Don't just add someone as a friend because they wanted to add you. There is such a thing as a "decline" button, and you should use it every now and then. If someone adds you, and you're unsure of who they are, you can always add them, then unfriend, unfollow, unconnect, etc. if you realize they're a stranger.

This is especially true when you're using a public computer at a library or hotel. The reality is that we all have some private information on our social media — even if it's only our name and a photo — and you don't want to give someone easy access to your identity.

Passwords are one of the keys to protecting your identity, so make them effective. Learn how to choose a secure password.

This software protects your identity when you're surfing the web or using social media. Weisman said that sometimes you will open a link or download a file included in messages from “friends” and, without your knowledge, the link or file contains a keystroke malware program that can steal all your personal information from your computer. “You trusted the message because it came from a ‘friend,’” he said.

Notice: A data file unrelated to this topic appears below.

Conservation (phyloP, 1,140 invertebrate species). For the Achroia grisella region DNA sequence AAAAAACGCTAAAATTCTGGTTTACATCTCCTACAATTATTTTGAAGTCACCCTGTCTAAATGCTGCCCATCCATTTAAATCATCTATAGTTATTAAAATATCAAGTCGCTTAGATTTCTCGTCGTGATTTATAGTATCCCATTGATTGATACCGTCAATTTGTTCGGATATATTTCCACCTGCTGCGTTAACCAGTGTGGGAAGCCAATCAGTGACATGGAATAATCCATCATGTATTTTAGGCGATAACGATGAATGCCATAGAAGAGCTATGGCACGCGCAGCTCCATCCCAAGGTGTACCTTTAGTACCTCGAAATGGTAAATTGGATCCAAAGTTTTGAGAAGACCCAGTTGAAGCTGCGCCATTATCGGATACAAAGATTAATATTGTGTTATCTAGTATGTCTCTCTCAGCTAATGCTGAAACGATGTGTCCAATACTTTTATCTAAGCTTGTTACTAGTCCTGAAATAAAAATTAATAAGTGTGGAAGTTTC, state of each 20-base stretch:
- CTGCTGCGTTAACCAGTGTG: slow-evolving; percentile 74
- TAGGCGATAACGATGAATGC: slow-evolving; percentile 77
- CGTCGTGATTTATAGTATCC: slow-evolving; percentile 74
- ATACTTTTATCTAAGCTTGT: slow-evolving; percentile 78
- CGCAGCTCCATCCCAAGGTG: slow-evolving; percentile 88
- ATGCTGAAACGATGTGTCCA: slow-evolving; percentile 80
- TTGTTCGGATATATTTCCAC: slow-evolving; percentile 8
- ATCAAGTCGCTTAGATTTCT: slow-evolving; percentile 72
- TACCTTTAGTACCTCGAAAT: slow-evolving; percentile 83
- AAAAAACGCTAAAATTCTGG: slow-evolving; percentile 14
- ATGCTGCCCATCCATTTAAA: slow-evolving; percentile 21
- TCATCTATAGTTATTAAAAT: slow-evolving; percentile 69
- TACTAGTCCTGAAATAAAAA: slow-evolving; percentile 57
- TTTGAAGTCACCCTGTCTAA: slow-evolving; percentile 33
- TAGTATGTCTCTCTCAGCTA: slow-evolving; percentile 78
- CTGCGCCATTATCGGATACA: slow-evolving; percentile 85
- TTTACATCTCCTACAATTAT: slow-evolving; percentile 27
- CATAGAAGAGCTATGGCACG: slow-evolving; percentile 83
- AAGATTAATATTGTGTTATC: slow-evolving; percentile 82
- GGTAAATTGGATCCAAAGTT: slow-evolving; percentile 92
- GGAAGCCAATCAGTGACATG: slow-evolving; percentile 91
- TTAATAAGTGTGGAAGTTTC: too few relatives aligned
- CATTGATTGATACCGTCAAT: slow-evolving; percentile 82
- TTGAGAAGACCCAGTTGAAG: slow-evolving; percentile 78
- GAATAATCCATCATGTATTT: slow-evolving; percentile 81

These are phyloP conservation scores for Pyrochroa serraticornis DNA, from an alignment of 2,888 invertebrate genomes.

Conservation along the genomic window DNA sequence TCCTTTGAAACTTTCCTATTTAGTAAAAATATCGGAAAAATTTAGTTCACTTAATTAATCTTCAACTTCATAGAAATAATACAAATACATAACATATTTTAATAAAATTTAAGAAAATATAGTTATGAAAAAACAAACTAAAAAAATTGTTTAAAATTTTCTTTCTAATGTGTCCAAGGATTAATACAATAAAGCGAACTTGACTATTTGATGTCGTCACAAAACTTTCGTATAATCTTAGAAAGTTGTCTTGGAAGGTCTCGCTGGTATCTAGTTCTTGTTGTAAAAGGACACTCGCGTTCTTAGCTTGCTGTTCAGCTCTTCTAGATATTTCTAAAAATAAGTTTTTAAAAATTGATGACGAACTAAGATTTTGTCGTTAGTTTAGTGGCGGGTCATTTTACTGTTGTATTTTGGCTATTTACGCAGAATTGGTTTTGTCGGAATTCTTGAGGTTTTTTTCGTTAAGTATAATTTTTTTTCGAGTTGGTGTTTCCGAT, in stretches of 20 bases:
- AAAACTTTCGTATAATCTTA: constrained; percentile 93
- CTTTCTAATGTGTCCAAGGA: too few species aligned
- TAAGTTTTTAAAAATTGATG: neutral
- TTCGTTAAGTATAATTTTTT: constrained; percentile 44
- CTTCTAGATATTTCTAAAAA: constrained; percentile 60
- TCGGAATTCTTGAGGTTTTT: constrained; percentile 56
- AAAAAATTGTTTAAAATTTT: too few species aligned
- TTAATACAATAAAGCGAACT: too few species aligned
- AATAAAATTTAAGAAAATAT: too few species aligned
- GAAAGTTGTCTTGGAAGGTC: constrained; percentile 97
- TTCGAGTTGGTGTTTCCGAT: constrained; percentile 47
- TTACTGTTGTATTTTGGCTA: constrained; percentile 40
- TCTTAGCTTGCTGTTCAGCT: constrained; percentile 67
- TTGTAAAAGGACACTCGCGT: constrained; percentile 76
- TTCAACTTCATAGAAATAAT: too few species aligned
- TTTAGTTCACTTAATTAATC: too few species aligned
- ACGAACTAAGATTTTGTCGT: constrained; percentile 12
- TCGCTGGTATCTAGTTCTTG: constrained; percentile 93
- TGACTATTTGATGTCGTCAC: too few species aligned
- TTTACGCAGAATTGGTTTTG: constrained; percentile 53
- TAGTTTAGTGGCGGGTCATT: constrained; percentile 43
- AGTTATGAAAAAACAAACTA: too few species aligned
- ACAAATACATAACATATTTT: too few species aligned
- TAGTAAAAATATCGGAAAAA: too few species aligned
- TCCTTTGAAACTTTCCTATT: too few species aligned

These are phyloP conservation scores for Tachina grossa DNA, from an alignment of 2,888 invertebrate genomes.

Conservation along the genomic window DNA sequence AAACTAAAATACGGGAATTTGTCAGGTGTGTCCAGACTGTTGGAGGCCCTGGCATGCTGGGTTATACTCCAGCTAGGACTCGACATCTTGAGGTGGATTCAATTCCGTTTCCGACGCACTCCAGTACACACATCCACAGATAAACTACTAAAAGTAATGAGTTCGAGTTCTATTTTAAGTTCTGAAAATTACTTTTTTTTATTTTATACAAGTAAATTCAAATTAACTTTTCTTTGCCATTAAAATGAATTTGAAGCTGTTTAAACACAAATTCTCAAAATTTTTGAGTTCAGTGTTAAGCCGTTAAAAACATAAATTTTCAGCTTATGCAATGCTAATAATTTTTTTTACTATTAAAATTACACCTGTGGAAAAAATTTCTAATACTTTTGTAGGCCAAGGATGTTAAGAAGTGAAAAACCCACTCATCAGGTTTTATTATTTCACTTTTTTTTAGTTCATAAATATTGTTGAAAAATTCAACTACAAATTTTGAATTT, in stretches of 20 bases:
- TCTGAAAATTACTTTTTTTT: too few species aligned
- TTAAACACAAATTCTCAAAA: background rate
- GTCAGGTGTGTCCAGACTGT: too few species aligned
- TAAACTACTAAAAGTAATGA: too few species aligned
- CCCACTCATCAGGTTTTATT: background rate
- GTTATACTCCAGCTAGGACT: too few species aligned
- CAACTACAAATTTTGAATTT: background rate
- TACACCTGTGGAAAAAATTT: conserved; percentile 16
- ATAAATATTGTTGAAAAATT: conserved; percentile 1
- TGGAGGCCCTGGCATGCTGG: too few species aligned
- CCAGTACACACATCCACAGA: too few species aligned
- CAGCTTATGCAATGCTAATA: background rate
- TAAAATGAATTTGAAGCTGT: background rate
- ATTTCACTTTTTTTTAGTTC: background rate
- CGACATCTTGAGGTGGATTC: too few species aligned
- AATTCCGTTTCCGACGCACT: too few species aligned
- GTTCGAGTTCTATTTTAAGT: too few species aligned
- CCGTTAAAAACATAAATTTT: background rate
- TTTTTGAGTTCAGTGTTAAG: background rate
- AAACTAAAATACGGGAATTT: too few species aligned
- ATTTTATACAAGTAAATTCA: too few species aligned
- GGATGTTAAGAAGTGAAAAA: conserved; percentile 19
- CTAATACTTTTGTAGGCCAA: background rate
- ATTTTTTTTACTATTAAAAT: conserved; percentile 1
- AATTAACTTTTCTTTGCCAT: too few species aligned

A way to prevent this from happening is to get anti-virus software that prevents, detects and removes malware to keep your identity safe. Most Internet security software suites come with identity theft protection features like anti-keylogging, secure environments or encrypted password protection.

While all of these steps are helpful in preventing identity theft on social media, Ravi Bhatia of Highly Relevant in Los Angeles said the only way to truly protect your identity on social media is to not use it. “People should use social media only if they’re willing to accept the small chance that it can ruin them,” he said. “If they fear the consequences, then they should avoid them at all costs.”

The views expressed are those of the author and do not necessarily reflect the views of the publisher.

Business News Daily Editor

Business News Daily was founded in 2010 as a resource for small business owners at all stages of their entrepreneurial journey. Our site is focused exclusively on giving small business advice, tutorials and insider insights. Business News Daily is owned by Business.com.